by Heather A. Goesch, MPH, RDN, LDN
Building an Emergency Nutrition Kit
In addition to a family emergency plan and stocking flashlights, medical supplies, a hand-crank radio and extra batteries, remember nutritional needs for the members of your family, including pets.
Include the following in your basic emergency nutrition kit:
· At least a 3-day supply of non-perishable food per person and pet
o Food for infants
o Fresh fruits and vegetables that do not require refrigeration, such as apples, oranges, bananas, grapes, stone fruits and tomatoes
o Dried fruit (preferably low-sugar or no-sugar-added to prevent excess thirst)
o Nuts and seeds, and/or nut and seed butters that do not require refrigeration
o Protein bars or fruit and nut/seed bars
o Ready-to-eat low-sugar granola or low-sugar dry cereals
o Whole grain crackers, pitas, tortillas, breads or rice cakes
o Ready-to-eat canned vegetables (low-sodium or no-salt-added if possible, to avoid excess thirst), fruit (packed in water or fruit juice), beans, lentils, meats and seafood
– Never eat foods from cans that are swollen, dented or corroded.
– Don’t forget to have a manual can opener handy!
· At least 1 gallon of water per person and pet per day for a minimum of 3 days or both drinking and sanitation (i.e., washing hands, dishes, brushing teeth, etc.)
o If you need to prepare infant formula, use bottled water. Water that has been boiled and cooled to the correct temperature should be used only if necessary.
o Additional beverage options could include: instant coffee, tea and cocoa; packets of sugar-free flavoring; powdered milk; pre-made protein or meal-replacement drinks that do not require refrigeration; or drinks with added electrolytes
Other emergency nutrition preparedness considerations:
· Choose foods you and your family like and will want to eat.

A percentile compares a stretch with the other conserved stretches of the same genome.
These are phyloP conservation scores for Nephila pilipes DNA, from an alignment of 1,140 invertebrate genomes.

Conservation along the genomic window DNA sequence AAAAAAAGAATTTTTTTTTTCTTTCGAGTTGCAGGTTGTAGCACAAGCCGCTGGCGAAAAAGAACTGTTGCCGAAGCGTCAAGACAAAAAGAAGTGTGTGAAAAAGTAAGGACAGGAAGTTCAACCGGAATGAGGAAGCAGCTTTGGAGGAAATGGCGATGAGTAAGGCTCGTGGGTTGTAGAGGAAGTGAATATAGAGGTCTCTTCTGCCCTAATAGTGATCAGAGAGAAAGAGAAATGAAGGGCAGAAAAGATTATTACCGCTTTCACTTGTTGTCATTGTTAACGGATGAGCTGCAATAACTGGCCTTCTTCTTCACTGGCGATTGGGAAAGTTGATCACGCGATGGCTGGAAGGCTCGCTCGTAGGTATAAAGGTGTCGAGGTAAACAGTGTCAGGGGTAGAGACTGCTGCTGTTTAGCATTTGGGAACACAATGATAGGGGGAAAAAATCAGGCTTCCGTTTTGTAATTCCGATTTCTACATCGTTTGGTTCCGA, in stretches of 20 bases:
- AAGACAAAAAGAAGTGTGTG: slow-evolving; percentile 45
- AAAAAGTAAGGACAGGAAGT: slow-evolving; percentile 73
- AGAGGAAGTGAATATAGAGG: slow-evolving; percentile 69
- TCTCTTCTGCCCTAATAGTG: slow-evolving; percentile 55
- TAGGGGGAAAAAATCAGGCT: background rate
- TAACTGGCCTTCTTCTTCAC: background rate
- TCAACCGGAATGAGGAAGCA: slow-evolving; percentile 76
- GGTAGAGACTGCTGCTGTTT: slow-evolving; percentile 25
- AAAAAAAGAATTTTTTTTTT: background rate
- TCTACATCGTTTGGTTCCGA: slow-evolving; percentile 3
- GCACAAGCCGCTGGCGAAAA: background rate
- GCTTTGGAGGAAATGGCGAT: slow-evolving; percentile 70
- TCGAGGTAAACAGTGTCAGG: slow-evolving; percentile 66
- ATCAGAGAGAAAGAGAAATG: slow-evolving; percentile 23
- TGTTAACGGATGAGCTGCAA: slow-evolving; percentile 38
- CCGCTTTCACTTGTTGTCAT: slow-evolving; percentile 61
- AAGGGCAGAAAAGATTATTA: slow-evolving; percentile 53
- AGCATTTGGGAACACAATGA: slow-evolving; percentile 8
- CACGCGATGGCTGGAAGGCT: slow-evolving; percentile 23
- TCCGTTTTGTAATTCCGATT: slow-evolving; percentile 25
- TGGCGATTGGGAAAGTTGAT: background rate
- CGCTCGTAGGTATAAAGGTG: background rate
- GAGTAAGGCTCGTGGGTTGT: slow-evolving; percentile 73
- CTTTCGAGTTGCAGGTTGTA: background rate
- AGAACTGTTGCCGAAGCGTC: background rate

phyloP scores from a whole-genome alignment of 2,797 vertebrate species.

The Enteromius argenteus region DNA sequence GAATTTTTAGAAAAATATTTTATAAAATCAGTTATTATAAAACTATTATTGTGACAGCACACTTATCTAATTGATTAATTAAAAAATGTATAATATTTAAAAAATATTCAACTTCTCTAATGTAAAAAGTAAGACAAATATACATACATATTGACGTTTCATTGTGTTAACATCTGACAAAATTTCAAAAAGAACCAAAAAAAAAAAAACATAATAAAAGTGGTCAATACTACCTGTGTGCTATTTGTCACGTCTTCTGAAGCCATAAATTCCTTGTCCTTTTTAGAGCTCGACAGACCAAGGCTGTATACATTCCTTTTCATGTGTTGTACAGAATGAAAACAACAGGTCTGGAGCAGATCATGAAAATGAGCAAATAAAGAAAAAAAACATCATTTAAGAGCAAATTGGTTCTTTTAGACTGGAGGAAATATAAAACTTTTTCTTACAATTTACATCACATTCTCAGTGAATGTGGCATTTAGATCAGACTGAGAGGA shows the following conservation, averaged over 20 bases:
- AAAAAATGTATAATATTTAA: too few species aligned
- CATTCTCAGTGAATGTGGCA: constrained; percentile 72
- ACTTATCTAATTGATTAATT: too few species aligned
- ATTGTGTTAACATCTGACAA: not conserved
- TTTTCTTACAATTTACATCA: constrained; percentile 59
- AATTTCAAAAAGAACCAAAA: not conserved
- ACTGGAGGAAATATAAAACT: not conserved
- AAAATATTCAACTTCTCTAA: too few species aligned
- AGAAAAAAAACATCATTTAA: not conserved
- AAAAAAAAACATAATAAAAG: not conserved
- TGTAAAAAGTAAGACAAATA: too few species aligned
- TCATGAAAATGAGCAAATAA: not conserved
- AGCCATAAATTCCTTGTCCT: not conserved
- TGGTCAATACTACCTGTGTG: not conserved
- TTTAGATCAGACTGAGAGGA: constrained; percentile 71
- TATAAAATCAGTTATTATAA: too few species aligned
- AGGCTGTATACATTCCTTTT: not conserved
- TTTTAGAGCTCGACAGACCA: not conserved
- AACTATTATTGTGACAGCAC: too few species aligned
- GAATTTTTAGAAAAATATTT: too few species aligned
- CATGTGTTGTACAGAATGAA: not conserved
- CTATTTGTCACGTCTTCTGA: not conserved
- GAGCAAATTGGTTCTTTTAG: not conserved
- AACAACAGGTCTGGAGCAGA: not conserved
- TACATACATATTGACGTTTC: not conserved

· Avoid foods that cause excess thirst (as indicated above).
· Keep special dietary needs for both human and pet members of your family in mind.
· Consider storing items in airtight plastic bags or containers that are then placed in a portable plastic bin or waterproof bag for extra protection.
· If evacuation may be an option, depending on the type of storms in your area, consider preparing a second portable kit to keep in your car or near the exit to grab on short notice.
· If bunkering down at home, fill your bathtub with extra water for cleaning or flushing toilets should access to water be lost or become unsafe.
· If you lose power before, during or after a storm, these steps can help save money and keep your family and your foods safe.
Food Safety in the Home After a Hurricane and Flooding, Academy of Nutrition & Dietetics
How to Safely Feed Your Family During a Severe Storm, Food & Nutrition’s Student Scoop blog
18 Crucial Foods and Health Supplies You Need Before a Big Storm, Health Magazine
Best Foods to Stockpile for an Emergency, Real Simple Magazine
1. Laseter, E. Hurricane Preparedness: Healthy Eating Tips to Ride out the Storm: https://www.cookinglight.com/cooking-101/healthy-hurricane-food-tips. Cooking Light Magazine. Published 8 September 2017. Accessed 22 July 2018